Is Your Employer Liable For Injuries You Sustain At An Off-Site Work Meeting?
During the COVID-19 pandemic, many of us have shifted to working from home either part- or full-time. This does, however, raise an interesting legal question. Under California law, an employer has an “affirmative duty” to provide employees with a safe workplace. But does that duty extend to employees working out of their home or some other off-site location?
Appeals Court Dismisses Lawsuit Over Home Shooting
The California Second District Court of Appeal in Los Angeles recently addressed this issue. This particular case, Colonial Van & Storage, Inc. v. Superior Court, involved the tragic shooting of two people. The defendant is a moving and storage company based in Fresno.
One of the defendant’s supervisors was a woman with the last name of Holaday. Holaday and her husband were both employees of the defendant. The defendant permitted Holaday to work from home “at her discretion.” Holaday had a co-worker and a business colleague on the day in question over to the house for dinner. As described in court records, the parties “were socializing, but also networking and engaged in job-related tasks.”
The dinner ended abruptly when Holaday’s adult son, a war veteran with a history of post-traumatic stress disorder, entered the living room and started firing his handgun. Holaday’s husband died as a result of the shooting, and Holaday, her co-worker, and the business colleague all sustained injuries.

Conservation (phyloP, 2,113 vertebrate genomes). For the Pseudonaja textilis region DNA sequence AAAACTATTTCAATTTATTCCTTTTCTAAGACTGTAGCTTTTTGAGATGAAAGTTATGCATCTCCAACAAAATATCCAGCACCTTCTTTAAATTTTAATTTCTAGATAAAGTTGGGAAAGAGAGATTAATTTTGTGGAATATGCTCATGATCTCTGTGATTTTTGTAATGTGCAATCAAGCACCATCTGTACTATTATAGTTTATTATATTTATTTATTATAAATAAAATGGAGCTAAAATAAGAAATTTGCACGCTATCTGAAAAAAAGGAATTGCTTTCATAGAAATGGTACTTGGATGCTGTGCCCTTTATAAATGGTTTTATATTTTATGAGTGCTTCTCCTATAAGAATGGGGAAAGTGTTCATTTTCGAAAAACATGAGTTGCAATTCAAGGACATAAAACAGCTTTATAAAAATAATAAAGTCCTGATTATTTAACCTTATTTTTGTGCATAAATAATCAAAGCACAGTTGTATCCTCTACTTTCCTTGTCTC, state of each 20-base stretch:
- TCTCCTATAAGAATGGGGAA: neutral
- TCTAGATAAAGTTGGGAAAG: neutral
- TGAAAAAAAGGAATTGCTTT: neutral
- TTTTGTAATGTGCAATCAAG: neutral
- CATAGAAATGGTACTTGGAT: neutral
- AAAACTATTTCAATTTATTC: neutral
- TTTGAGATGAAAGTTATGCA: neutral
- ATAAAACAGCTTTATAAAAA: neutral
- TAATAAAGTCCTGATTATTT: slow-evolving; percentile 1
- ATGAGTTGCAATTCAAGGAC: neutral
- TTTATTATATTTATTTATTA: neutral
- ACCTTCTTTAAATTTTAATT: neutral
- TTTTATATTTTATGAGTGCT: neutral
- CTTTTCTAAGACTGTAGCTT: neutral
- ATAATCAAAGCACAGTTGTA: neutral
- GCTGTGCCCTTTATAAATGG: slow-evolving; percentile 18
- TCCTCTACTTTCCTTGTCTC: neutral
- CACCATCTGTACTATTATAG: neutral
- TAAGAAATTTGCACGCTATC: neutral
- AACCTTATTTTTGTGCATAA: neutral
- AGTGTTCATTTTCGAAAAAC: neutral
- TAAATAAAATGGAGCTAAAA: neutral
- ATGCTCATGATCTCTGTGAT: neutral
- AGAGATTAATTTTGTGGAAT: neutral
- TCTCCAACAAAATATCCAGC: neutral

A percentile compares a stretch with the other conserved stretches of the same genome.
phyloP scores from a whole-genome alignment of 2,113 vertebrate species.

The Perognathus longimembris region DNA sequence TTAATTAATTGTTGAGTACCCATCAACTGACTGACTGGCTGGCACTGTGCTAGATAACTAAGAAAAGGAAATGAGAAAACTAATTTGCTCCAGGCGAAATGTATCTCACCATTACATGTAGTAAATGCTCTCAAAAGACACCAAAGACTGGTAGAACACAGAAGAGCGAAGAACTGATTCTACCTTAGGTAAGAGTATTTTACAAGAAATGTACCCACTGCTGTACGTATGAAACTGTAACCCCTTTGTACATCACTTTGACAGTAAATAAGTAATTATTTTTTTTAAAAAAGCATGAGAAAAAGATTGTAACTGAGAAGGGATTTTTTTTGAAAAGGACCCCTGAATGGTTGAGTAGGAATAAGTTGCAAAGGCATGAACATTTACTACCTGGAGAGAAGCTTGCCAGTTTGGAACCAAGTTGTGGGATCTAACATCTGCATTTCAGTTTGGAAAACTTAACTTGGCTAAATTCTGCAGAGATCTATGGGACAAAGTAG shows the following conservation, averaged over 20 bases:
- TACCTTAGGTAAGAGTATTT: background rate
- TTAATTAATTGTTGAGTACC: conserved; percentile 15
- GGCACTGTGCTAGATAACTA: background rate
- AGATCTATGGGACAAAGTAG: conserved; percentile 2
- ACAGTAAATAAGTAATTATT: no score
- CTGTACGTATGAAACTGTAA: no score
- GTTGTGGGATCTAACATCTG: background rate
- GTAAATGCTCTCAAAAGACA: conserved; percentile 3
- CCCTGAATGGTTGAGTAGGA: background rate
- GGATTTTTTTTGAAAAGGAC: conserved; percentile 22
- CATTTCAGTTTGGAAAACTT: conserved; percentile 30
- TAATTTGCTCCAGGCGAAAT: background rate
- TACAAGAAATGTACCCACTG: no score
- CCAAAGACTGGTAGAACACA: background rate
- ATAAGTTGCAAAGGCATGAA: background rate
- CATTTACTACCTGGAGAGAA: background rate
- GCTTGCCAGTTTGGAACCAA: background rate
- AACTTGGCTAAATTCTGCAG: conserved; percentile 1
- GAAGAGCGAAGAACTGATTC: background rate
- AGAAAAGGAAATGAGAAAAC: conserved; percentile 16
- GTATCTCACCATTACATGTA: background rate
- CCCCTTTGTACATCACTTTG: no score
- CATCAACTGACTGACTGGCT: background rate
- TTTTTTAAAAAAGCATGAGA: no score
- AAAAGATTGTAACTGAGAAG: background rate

The co-worker and colleague subsequently filed a personal injury lawsuit naming both Holaday and the moving company. The company argued it could not be held legally responsible for a criminal act that took place in an employee’s home. The plaintiffs argued the employer effectively “controlled the home where the shooting occurred” and thus had an affirmative duty to ensure a safe work site–particularly against a known risk like Holaday’s son.
A Superior Court judge denied the defendant’s motion for summary judgment on liability and set the case for trial. But on appeal, the Second District reversed. It held that under these facts, there were no legal grounds for holding the employer responsible for the shooting.
The key point for the Second District was that the employer did not “control” Holaday’s home. It did not require her to work there during certain hours or treat the property as a business location for legal purposes. And in the case of the injured co-worker, the Court said the employer owed her no special duty to protect based on the employer-employee relationship. But, again, this was because the shooting took place off-site at a location the employer did not own or control.
Contact California Employment Attorney Karen J. Sloat Today
As working from home continues to become a more common option for workers, we are likely to see additional legal disputes arise over employers’ legal obligations towards such workers. If you need advice or representation from a qualified Riverside County and Coachella Valley employment lawyer for employees, contact the Law Office of Karen J. Sloat, APCtoday.